• Yazstremski

    Nontclair…way to go…the last 6 posts are from you, they say the SAME thing, all are off-topic and have absolutely nothing to do with education in Oakland. Do you think no one hears you or no one cares?

  • anon

    re #2 – both.

  • oaklandedlandscape

    “a greater emphasis on teaching and learning, rather than on structural changes, such as staff replacement” – perhaps the staff is why there was no emphasis on teaching and learning.

    “including multiple measures of effectiveness, not just test scores” – graduation rates and a-g completion rates are also low. how about measuring happiness?

    “offering support for students and families, especially for those who live in poverty, as OUSD is trying to do with its community schools model” – schools that serve these same communities are currently doing amazing things.

    No turnarounds. Yes to charter conversions.

  • Nontcair

    I repeat myself because almost every article here — indeed, almost everything put out by the MSM — says pretty much the same thing: government is the solution.

  • Yazstremski

    Nontcair. You are entitled to your opinion, I think we’ve all got it, as I and others have said to you. I’m sure your issues with the “MSM- main stream media” can find an audience on a blog that deals with that topic. I’m not sure why you feel a blog about Oakland schools is where it belongs. You are quite obviously neither a teacher nor a parent of an OUSD student. Really, give it a rest.

  • Nontcair

    Yeah, but nobody reads the NYT blog.

  • http://www.facebook.com/BridgetheChasm Charlie at Bridge the Chasm

    I have significant business experience. Continually shuffling staff and bringing “new ideas” is not effective. What is effective is Leadership that brings focus and consistent objectives to those who actually do the work, i.e. teachers, while allowing teachers the flexibility to use their experience and common sense to achieve results.

    If the District set an objective today, that ALL students in the Oakland School district, 2nd grade and above, be able to successfully add up to 9 + 9, and tested for that (maybe with a verbal test so educators could see how the students think through the problem) we would produce significant, meaningful, measurable change for the better in the District.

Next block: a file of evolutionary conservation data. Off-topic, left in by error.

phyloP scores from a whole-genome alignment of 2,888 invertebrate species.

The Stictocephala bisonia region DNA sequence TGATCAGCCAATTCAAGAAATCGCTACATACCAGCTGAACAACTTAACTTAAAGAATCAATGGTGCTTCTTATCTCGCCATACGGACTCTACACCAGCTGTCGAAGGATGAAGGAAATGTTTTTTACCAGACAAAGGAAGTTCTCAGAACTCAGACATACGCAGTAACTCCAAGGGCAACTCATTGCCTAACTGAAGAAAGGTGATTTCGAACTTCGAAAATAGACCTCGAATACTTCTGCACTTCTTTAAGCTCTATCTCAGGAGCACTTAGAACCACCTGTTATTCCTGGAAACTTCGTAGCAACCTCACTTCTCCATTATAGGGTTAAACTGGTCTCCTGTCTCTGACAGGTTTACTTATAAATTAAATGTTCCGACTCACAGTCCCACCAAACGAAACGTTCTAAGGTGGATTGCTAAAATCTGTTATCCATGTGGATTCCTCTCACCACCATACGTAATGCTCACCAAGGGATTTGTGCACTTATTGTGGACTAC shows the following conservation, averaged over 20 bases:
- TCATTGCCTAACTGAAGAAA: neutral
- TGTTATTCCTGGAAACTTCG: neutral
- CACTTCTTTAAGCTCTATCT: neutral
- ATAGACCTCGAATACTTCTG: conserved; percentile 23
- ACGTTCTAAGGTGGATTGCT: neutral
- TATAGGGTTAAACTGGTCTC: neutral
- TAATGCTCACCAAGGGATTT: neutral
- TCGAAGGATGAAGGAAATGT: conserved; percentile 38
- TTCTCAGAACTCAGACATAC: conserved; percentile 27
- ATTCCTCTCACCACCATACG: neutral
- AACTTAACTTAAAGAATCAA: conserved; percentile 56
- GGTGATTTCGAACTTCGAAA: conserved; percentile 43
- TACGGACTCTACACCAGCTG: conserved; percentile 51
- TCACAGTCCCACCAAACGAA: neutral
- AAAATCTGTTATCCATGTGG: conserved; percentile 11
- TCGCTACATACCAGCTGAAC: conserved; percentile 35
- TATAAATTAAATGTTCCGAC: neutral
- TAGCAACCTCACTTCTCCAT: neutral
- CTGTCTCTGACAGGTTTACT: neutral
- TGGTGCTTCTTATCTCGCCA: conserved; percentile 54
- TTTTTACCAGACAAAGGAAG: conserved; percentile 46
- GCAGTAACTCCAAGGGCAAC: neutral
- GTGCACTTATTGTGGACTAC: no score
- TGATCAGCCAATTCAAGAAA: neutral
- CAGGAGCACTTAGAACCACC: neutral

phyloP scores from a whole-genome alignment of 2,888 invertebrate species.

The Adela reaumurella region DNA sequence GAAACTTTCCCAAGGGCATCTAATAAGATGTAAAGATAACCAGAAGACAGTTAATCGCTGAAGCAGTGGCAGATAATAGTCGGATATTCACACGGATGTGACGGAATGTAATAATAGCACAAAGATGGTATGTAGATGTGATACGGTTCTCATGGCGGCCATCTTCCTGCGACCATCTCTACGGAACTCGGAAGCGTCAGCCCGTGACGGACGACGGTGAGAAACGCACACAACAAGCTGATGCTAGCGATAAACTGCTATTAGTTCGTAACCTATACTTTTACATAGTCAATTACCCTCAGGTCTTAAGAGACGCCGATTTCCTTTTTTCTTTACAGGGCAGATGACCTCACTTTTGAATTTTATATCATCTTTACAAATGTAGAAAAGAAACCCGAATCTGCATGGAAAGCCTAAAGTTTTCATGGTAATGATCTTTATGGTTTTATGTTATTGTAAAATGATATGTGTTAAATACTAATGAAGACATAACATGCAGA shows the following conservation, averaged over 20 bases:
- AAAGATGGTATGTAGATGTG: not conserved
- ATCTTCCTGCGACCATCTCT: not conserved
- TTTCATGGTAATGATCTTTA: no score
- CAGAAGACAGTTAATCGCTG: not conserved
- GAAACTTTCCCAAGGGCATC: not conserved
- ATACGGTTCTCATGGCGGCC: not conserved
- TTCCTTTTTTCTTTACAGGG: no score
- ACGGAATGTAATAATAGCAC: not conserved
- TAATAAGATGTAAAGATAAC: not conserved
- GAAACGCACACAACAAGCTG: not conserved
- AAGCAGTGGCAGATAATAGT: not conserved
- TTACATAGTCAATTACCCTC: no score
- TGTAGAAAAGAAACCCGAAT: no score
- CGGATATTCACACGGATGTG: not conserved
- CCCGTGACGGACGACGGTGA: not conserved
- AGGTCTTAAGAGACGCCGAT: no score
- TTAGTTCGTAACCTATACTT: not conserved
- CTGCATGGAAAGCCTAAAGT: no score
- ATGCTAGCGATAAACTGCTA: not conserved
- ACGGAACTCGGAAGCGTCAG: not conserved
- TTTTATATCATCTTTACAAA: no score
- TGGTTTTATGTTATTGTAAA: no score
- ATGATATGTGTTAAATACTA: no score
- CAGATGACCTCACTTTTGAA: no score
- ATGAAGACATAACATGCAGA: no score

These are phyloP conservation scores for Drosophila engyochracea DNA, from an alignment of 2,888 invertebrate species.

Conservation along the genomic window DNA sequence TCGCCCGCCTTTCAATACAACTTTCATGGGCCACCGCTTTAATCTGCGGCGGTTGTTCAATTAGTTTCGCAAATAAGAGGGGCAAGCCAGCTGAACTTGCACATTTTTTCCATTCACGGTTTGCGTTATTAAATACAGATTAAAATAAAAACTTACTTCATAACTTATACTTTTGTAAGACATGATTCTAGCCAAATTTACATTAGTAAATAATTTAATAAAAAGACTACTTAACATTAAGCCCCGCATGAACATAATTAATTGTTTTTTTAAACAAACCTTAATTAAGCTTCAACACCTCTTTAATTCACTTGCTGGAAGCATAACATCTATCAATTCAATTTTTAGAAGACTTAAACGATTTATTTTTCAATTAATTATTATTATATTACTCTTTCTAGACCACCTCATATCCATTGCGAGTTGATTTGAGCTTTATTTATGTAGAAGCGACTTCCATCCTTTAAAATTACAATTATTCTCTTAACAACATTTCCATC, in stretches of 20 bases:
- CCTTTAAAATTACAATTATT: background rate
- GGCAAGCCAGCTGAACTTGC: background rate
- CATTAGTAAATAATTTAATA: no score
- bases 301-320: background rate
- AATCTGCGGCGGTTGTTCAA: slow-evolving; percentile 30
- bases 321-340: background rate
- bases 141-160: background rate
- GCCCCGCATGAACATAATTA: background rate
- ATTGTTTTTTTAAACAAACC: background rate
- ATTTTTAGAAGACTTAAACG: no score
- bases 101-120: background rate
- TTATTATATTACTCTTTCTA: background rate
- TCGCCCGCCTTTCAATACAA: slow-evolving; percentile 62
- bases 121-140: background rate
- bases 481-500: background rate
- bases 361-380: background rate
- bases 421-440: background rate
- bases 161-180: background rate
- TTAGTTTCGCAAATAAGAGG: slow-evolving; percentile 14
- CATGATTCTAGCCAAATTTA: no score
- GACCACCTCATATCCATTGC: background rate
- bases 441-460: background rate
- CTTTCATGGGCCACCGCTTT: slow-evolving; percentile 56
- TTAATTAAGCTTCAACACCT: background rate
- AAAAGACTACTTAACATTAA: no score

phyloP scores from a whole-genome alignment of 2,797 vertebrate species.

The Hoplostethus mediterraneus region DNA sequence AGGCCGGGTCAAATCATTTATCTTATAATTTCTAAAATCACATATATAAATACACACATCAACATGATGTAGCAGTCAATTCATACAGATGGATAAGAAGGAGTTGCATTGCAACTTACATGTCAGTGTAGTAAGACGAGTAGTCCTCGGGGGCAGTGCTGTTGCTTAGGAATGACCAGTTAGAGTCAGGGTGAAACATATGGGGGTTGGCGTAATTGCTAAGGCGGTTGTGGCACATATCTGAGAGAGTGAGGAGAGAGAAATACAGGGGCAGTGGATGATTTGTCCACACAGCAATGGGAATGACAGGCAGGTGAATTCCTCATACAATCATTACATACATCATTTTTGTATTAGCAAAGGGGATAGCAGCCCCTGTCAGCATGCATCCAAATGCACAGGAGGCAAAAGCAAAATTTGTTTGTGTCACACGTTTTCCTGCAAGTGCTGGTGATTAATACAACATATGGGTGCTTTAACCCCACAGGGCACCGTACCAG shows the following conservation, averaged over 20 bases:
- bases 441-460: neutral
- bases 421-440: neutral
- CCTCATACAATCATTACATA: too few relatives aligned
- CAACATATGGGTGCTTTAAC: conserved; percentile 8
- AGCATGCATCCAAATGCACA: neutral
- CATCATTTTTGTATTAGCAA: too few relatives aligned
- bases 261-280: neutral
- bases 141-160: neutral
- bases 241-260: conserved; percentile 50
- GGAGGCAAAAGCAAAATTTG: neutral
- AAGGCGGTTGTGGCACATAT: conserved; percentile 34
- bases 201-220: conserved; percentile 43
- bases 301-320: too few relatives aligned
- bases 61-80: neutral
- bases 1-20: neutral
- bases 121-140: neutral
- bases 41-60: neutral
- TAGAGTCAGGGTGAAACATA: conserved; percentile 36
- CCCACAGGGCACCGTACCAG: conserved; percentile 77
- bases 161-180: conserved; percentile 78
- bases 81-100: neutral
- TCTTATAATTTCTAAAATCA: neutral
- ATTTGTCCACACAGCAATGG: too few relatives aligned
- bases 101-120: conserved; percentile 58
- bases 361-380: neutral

I know the concerns some may have: it’s too low a goal; too much focus on math (and reading) makes kids less well rounded; what about the kids who do well, are we dumbing down?

    The beauty of focus is it doesn’t require taking anything away from other activities. In fact, it allows teachers (or anyone who actually does the work in any enterprise) to use their time more effectively because they are working against a single consistent objective. My experience working with students in Oakland leads me to believe 10 – 20% of Oakland’s High Schoolers, can’t successfully add up to 9 + 9. If they were put in a class where they learned to add — not in the context of “rote” but in the context of number sense (i.e the relationship between numbers) — in addition to benefitting the students taught to add, it benefits the students who remain in such classes as Algebra and Geometry, where the presence of students who can’t add makes teaching and learning for the others more difficult.

    For those who say “if the kids haven’t learned by High School they can’t learn”, I say I have never met a student who couldn’t.

  • J.R.

    Good points, but I don’t recall(I could be mistaken)anyone saying “if kids haven’t learned by high school they can’t learn”. I believe that if a significant number of kids haven’t learned what the curriculum covered then that is an indication that there is a problem in the way that kids are advanced through the system(if that is the case, changes need to be made. I am also a big believer that administration(testing,books) should be as minimal as necessary and the classrooms should get every dime possible.